4) You can help with the cares that you are comfortable with.  An especially good example of this is mealtimes and snacks.  Many elderly people eat very slowly and have to be assisted with their food.  But in the dining room, it is usually the same aides that are responsible for everything else.  That is, each aide might be responsible to care for six or seven residents, or even more.  Now some of those folks can eat on their own, but certainly some of them need help.  So the aide does not have time to sit with my mom for 30 minutes to help her eat.  And at snack time, if my mom can't feed herself, she gets a juice instead of ice cream or a cookie, because the juice is the lease time-consuming.  Once again, this is not because the aides are lazy, they have to make sure that every person gets a "snack", and they just don't have the time to help as much as they would like. This is where I come in, as my mom gets better nutrition if I am there at mealtimes or snack times.  If I get there between meal/snack times, I will ask an aide for something and they are happy to get it for me. 


If your loved one can still talk on the phone, try to call as often as you can to let them know that you are thinking of them and to keep them connected with the rest of the world.   Your loved one may tell you things that they aren't telling the aides, such as aches and pains, or likes and dislikes, and you might pick up on changes in your loved one that need to be looked into.

If your loved one has difficulty on the phone, talk to the nursing staff and find out when a good time to call for an update is.  Ideally you should call as often as you are able, of course.  Be considerate of the nursing staff's schedule--remember they have other residents to tend to--but your priority is your loved one.  Ask lots of questions--is my loved one eating and drinking?  Any bruises or fevers?  Any behavior problems?  What does he/she do during the day?  What is he/she doing right now?  This will give you a good idea of how things are going.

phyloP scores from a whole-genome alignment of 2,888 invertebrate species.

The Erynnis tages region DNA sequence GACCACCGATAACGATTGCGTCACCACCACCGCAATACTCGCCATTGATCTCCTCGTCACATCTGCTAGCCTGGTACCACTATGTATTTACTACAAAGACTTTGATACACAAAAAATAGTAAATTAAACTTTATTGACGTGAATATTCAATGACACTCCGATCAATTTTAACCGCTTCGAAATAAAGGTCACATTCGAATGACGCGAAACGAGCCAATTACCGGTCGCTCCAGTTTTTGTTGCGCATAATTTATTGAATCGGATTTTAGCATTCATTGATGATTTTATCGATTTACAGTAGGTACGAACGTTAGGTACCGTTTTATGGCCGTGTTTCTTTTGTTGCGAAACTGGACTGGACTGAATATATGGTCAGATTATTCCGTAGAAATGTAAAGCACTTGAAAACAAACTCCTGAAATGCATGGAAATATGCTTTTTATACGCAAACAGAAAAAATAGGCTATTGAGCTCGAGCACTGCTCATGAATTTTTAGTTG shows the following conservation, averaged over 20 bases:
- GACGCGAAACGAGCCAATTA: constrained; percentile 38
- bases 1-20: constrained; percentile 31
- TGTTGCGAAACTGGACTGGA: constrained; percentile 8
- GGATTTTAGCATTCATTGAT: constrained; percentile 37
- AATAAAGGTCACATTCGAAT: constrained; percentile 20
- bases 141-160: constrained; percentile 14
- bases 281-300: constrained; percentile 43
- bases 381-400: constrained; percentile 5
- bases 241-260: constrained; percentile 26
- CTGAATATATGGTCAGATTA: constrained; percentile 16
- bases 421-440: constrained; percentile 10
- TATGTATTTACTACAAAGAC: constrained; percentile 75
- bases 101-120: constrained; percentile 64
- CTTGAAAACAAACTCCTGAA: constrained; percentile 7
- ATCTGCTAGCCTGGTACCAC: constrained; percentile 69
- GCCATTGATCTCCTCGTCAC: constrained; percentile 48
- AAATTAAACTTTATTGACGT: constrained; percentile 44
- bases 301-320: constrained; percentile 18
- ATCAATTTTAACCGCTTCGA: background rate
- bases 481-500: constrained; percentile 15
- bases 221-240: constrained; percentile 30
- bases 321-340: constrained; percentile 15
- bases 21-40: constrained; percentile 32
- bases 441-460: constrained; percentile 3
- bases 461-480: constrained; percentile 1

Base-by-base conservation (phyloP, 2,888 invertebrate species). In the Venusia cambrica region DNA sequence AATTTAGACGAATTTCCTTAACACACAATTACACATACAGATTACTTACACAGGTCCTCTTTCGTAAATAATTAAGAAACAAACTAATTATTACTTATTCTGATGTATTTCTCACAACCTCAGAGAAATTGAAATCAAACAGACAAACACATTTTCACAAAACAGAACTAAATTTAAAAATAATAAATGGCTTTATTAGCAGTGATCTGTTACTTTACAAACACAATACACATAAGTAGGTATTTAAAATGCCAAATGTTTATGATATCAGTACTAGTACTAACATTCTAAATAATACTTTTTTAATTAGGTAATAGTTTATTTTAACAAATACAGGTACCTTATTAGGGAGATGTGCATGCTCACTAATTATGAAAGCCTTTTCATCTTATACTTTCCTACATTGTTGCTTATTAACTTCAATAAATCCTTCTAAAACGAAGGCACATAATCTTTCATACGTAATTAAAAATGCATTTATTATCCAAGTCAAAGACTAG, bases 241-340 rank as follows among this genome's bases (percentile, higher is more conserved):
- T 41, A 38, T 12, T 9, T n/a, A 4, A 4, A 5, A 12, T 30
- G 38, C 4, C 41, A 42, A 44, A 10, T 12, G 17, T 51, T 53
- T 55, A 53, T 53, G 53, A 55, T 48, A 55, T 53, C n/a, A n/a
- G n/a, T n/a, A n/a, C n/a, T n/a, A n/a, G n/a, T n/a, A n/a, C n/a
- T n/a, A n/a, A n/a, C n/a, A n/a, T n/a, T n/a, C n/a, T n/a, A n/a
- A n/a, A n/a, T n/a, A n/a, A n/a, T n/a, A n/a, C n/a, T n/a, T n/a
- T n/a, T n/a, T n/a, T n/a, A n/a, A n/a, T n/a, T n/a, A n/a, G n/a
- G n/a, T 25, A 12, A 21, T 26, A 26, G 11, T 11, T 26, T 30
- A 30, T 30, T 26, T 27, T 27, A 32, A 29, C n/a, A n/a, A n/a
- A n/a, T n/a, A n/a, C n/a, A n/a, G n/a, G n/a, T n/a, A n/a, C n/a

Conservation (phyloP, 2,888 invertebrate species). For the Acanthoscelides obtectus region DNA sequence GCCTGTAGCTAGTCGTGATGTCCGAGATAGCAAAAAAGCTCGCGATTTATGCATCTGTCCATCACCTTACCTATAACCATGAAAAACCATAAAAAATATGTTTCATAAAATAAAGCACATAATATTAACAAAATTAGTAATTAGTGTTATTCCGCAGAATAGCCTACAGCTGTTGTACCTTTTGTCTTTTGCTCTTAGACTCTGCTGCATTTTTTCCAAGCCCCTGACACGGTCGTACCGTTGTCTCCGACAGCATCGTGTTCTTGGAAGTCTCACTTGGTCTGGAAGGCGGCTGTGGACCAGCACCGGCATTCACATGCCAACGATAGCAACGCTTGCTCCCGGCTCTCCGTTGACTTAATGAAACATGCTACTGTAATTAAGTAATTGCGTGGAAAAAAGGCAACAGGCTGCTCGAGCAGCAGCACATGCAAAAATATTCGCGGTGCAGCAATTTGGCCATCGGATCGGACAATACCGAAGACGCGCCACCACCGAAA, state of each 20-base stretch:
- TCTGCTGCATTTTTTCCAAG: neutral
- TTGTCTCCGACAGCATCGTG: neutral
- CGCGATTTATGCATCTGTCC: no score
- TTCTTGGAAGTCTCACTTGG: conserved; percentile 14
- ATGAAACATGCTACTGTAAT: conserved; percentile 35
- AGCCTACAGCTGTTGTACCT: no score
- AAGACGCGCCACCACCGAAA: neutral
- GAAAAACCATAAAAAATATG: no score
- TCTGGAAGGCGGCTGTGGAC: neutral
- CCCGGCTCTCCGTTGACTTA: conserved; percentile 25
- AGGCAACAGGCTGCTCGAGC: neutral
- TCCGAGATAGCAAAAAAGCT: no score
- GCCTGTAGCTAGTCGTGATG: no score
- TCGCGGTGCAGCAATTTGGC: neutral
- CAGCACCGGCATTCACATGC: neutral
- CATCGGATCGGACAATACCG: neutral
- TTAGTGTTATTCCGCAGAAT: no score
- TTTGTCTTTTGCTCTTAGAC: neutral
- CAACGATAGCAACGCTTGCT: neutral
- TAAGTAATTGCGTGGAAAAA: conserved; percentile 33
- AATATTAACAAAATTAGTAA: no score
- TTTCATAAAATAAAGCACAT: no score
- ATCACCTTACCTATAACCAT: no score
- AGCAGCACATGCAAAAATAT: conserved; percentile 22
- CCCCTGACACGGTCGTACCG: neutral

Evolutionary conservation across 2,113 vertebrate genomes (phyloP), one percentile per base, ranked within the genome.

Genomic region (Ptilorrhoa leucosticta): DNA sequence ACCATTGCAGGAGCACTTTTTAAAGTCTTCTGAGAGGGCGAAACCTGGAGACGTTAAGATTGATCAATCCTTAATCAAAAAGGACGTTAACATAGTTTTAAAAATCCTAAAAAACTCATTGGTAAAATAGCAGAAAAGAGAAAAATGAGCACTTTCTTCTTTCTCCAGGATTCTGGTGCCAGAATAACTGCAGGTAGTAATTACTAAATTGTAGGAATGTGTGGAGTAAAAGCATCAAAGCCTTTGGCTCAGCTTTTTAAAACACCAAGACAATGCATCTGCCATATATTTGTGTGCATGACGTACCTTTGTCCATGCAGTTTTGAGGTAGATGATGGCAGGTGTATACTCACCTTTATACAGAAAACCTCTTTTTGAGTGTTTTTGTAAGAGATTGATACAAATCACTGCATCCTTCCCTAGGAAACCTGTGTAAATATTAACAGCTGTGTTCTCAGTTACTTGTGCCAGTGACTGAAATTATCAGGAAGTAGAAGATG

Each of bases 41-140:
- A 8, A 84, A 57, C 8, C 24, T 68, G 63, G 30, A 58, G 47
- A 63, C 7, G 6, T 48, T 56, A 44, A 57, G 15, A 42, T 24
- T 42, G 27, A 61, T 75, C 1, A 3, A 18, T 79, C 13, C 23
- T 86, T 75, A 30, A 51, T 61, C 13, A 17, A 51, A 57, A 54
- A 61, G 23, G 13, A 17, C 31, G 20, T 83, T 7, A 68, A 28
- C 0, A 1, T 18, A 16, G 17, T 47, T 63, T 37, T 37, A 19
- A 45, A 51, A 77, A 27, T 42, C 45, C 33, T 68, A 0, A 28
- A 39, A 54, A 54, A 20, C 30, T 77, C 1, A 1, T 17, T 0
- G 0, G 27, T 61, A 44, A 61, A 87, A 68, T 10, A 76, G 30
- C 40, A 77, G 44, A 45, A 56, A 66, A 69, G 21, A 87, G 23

Another thing you can do is look into having a volunteer visitor for your loved one.  Some senior organizations and most hospice organizations have volunteer visitors who can go and spend time with the resident.  This can help you have a better idea of where things are really at, and will undoubtedly comfort your loved one.

In general, whether you are near or far from your loved one, the more attention you can give them, the better they are going to do--and the better you will feel about the decisions you have already made, and the decisions that you will need to make in the future.

Wednesday, November 14, 2012

Dreading the Nursing Home

My mom lived in her assisted living apartment for nearly four years.  She loved the apartment, and, as her needs grew, the staff made adjustments for to her, and all was well.  Unfortunately, there were times when she had to stay in the "rehab" unit of the nursing home, usually after a hospital stay.  The rehab unit was actually very nice, and Mom actually enjoyed the physical therapy that she had to do....but she definitely didn't want to live there.  And I shared that sentiment.

As her needs progressed, though, there were several times where I thought "Oh no, she is going to have to move to the nursing home!"  To me, although I had little experience with nursing homes, I believed that the nursing home was the place you go to die.  And I didn't want that for my mom.  So I fought tooth and nail to keep her in that apartment.  When she had a UTI, I would stay overnight with her to ensure her safety.  When she was in the rehab unit, I would talk about how wonderful it would be "when you get to go home to your apartment again".... and continuously reminded her of that.  For, in our situation, at this point, there was no other option besides the nursing home.  Mom could not live at my house.  I was working full time, and my husband's mental illness caused him to be undependable.

Unfortunately, her needs did progress to where the assisted living could not keep up any more.  In case you weren't aware, the assisted living facility only has a few aides to help all the residents, because most of the residents are still very independent and only need help once in a while.  My mom, however, could no longer dress herself at all, or comb her hair.  Then she could not remember how to use the toilet, or what to do with the toilet paper.  When it got to be that the staff were spending too much time with her, and it was to the detriment of other residents, well, they didn't have to ask Mom to move--the writing was on the wall.  I have, however, heard of assisted living residences requesting that a resident find a new place to move.  And now that I've seen firsthand how it all works and why Mom had to move, I understand much better.